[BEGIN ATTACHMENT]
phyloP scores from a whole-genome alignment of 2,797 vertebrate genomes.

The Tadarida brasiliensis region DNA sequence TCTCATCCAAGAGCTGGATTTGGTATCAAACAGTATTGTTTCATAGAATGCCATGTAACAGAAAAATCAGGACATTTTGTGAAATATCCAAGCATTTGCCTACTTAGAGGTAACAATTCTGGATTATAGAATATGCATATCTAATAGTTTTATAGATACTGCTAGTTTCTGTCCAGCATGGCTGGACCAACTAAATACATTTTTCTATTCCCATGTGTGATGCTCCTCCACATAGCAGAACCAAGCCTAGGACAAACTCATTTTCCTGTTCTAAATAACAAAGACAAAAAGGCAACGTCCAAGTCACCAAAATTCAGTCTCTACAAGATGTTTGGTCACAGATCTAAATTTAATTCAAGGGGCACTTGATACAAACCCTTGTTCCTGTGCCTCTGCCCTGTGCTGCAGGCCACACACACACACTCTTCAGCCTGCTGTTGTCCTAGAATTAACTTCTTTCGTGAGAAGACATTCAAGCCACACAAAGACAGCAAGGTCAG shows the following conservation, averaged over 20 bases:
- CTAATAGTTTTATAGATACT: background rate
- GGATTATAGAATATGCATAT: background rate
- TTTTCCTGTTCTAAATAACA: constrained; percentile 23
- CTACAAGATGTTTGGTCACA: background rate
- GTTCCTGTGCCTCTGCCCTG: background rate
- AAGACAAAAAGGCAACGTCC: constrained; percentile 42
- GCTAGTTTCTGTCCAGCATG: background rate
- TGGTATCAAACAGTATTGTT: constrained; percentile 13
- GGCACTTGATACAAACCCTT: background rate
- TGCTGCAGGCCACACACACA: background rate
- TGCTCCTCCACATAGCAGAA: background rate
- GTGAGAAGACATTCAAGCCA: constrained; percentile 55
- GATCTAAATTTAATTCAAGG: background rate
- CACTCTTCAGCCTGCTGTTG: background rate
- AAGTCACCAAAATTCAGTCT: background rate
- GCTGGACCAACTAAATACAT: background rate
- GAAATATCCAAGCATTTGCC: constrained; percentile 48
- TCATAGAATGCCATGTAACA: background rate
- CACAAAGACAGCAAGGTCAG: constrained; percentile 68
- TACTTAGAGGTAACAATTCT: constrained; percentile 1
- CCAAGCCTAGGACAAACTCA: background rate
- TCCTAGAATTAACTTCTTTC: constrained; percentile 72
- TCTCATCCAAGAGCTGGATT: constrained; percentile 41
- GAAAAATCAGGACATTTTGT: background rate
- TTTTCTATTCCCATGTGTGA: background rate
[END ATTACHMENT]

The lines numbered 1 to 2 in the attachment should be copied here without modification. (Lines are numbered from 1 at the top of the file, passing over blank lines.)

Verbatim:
phyloP scores from a whole-genome alignment of 2,797 vertebrate genomes.

The Tadarida brasiliensis region DNA sequence TCTCATCCAAGAGCTGGATTTGGTATCAAACAGTATTGTTTCATAGAATGCCATGTAACAGAAAAATCAGGACATTTTGTGAAATATCCAAGCATTTGCCTACTTAGAGGTAACAATTCTGGATTATAGAATATGCATATCTAATAGTTTTATAGATACTGCTAGTTTCTGTCCAGCATGGCTGGACCAACTAAATACATTTTTCTATTCCCATGTGTGATGCTCCTCCACATAGCAGAACCAAGCCTAGGACAAACTCATTTTCCTGTTCTAAATAACAAAGACAAAAAGGCAACGTCCAAGTCACCAAAATTCAGTCTCTACAAGATGTTTGGTCACAGATCTAAATTTAATTCAAGGGGCACTTGATACAAACCCTTGTTCCTGTGCCTCTGCCCTGTGCTGCAGGCCACACACACACACTCTTCAGCCTGCTGTTGTCCTAGAATTAACTTCTTTCGTGAGAAGACATTCAAGCCACACAAAGACAGCAAGGTCAG shows the following conservation, averaged over 20 bases: